"We're asking people like Alan Shearer, fans groups, and local politicians to stick to what they said pre-takeover. Alan said that there were issues, concerns about human rights, well let's follow that through, let's talk about it."
Labour councillor Jane Byrne, a member of the city council’s cabinet, did meet with us ahead of the meeting and said she was “very concerned” with the situation. She added: “Newcastle is a city of sanctuary and I have spoken with Lina about ways in which we can work with her to highlight these issues. We are very happy to speak out in support of human rights.”
This is a breakthrough and shows the importance of having a grassroots campaign to raise these issues and put pressure on political representatives. In the run up to the meeting we contacted unions and especially teaching unions to show solidarity with Muhammad al-Ghamdi, a retired Saudi teacher who was condemned to death for 10 Tweets in favour of human rights. Some trade unionists turned up to the meeting and university teachers in attendance suggested taking some initiatives.
NUFCFAS held a protest outside St. James’ Park on the night Saudi Arabia played Costa Rica. We had wanted to congregate in front of the Alan Shearer statue but the club moved us on. The protest was reported worldwide and with less than 5,000 attending, the match was considered a flop. The words ‘flop’ and ‘protest’ will not have gone down well with the Saudi regime and their bots and trolls went into overdrive against us.
At the protest some young fans, dressed in the green Saudi / Newcastle strip and draped in Saudi flags tried to disrupt the event by berating and shouting down a protester. The resulting video got 13 million views on Twitter but not the reaction the Podcaster intended. Almost universally, those who were trying to shout down the protest were criticised. The young guys who tried to disrupt our protest are a very small minority but a worrying development which must be answered.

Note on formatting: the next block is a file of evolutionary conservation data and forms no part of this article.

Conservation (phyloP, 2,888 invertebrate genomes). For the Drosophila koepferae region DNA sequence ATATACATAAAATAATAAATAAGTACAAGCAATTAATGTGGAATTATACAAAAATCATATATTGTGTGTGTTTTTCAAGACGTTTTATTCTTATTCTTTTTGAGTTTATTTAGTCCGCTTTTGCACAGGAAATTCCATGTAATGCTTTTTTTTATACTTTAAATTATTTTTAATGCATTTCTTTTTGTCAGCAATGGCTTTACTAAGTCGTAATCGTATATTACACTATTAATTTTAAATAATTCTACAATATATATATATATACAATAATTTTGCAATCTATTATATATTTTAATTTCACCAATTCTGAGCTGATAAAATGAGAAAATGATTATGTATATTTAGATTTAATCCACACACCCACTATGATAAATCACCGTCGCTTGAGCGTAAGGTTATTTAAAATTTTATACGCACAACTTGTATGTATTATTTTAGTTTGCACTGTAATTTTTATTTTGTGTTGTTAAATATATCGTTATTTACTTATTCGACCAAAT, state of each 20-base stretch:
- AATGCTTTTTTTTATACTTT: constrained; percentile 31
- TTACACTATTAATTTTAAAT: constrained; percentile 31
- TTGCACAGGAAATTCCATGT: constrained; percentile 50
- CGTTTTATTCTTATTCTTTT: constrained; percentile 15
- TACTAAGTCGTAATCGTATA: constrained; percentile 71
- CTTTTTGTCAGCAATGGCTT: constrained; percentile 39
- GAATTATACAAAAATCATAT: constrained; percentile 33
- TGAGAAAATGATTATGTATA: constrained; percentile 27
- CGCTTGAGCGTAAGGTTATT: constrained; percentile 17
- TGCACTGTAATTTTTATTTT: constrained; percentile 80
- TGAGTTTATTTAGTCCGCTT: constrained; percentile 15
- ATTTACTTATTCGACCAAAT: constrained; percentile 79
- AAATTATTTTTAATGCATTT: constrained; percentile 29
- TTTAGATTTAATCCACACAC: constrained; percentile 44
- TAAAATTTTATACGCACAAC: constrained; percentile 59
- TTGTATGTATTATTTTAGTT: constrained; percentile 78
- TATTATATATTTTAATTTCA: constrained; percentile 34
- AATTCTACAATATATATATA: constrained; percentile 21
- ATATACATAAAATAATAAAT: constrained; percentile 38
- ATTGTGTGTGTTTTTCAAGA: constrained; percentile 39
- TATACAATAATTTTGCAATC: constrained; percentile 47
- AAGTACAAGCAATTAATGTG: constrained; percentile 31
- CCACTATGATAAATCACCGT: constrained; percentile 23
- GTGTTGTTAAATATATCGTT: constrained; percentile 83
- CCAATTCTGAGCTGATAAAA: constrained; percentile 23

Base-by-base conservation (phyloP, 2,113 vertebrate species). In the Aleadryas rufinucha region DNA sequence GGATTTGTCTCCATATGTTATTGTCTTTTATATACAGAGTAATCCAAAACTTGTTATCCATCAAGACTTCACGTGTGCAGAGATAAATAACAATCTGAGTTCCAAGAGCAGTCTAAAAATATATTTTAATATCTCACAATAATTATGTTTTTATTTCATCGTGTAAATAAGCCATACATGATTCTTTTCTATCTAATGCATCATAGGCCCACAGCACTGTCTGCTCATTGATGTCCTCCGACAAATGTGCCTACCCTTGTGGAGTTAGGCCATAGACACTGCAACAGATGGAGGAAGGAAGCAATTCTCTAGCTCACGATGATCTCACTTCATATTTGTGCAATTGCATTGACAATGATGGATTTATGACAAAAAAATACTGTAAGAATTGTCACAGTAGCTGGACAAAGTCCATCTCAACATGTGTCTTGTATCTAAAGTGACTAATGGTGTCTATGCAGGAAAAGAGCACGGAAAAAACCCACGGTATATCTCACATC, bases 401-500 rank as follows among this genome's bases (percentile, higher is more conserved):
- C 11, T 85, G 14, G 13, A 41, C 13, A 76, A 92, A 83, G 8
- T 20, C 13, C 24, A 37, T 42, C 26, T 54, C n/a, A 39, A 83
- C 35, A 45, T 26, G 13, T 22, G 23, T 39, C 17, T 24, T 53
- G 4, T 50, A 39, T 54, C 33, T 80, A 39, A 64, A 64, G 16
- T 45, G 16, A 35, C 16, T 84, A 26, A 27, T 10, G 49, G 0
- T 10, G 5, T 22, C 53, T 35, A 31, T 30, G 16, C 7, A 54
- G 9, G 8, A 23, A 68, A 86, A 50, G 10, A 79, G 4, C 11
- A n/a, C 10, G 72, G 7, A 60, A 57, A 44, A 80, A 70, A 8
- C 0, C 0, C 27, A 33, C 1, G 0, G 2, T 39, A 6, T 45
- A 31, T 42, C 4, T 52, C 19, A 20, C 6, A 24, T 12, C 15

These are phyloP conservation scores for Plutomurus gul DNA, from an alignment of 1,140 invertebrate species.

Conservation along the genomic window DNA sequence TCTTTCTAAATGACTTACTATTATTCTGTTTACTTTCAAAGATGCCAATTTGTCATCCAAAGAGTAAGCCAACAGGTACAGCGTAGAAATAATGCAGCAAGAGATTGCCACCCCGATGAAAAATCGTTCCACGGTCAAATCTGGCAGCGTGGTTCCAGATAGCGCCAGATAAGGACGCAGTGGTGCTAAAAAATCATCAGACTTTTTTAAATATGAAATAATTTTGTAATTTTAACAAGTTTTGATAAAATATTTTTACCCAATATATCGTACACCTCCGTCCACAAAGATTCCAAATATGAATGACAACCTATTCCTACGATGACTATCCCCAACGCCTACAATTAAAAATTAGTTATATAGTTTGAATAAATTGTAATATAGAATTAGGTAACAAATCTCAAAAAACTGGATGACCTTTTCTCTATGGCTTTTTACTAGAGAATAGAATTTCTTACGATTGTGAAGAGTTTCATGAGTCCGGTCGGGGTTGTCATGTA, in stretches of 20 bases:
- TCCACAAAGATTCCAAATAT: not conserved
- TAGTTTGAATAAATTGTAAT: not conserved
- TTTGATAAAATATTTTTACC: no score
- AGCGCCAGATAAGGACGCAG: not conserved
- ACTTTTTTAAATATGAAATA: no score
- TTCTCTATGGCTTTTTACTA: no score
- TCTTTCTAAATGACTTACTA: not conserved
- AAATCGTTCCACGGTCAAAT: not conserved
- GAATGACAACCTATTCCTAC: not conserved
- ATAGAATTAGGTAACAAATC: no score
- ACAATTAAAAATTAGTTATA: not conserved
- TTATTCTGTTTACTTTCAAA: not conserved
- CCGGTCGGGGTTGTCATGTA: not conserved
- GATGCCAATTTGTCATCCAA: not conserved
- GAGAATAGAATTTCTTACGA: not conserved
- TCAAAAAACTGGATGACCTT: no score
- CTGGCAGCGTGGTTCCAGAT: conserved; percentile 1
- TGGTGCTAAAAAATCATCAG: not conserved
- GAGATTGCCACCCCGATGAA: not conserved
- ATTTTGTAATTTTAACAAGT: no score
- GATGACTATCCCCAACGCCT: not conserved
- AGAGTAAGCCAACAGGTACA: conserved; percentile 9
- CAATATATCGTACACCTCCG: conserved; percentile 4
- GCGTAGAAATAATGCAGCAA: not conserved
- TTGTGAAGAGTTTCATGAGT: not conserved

The takeover of football clubs by repressive regimes is not just of concern to football fans but has wider implications for society. Dictatorships such as the owners of Manchester City and Newcastle United seek to ‘normalise’ their crimes and human rights abuses. Recently the Saudi regime has been accused of killing hundreds of Ethiopian migrants on the Yemen border, Human Rights Watch called the killings, ‘widespread and systematic.’
Political representatives, especially the Labour Party and trade unions have a responsibility to push back and speak out about our region being used as a giant billboard to deflect attention away from the crimes of one of the bloodiest dictatorships on the planet.
As Lina pointed out at the meeting, if the regime has managed to almost silence the local press and politicians by spending millions on the club, what will happen if and when MBS starts buying up newspapers? There are implications for local democracy and planning too. As Nick McGeehan, co-director of FairSquare, who also spoke at the meeting said:
“It’s normal for politicians and officials to welcome investment in their cities and to want to respond to their communities’ understandable desire for footballing success. But to date, civic leaders in both Manchester and Newcastle have been wilfully blind to the risks of allowing these states to establish centres of political power and influence in their cities, to the extent that they have effectively aided their efforts.” - From Easy Cities to Buy
In the case of Saudi Arabia there is also an internal element to the sportswashing. The country has a young football mad population and the regime hopes to ‘prove’ its ‘legitimacy’ through its ownership of a football club. On September the 8th it was reported that under chief dictator MBS’s rule the 100th person had been executed in 2023. The regime is on a relentless killing spree. The reason for the bloody brutality, especially against young people and women is that the regime fears an uprising. They are literally killing the opposition and it is crucial that they are not allowed to silence those who oppose them in Newcastle.
NUFCFAS has existed since the Saudi takeover, We’ve held three public meetings, three protests, built a website which has many well researched articles and published three editions of our Fanzine, 'Hailstones in the Desert’. We have also collaborated with three Saudi human rights groups and most importantly kept the question of human rights and the Saudi ownership on the agenda.